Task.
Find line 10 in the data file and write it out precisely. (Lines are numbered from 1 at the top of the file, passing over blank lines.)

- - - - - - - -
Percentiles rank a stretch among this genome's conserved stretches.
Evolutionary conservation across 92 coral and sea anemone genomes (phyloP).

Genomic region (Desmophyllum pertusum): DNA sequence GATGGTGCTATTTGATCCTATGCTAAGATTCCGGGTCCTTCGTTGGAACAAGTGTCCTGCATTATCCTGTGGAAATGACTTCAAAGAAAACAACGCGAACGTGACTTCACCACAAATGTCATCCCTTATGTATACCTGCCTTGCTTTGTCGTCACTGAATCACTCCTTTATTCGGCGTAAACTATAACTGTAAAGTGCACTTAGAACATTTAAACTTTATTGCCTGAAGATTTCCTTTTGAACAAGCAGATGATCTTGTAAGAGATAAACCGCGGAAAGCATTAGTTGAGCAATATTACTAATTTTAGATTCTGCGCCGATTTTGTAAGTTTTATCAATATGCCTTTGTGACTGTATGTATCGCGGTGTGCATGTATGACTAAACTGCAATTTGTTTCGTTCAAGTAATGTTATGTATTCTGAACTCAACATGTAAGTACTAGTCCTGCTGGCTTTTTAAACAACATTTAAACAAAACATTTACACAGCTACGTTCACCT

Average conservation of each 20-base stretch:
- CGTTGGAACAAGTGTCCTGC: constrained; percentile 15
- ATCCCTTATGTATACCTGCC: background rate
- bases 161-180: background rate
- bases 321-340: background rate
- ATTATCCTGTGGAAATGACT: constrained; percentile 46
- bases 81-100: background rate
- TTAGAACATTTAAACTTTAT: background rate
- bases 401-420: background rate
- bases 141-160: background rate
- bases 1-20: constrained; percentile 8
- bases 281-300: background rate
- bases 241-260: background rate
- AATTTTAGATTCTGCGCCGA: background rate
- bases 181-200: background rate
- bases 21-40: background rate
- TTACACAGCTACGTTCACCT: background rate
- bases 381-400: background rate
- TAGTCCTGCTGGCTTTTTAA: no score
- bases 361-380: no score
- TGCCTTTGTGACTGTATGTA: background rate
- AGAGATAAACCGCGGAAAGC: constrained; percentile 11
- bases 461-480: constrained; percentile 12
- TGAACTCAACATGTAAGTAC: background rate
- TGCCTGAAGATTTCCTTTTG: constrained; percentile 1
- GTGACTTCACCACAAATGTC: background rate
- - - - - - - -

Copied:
- bases 81-100: background rate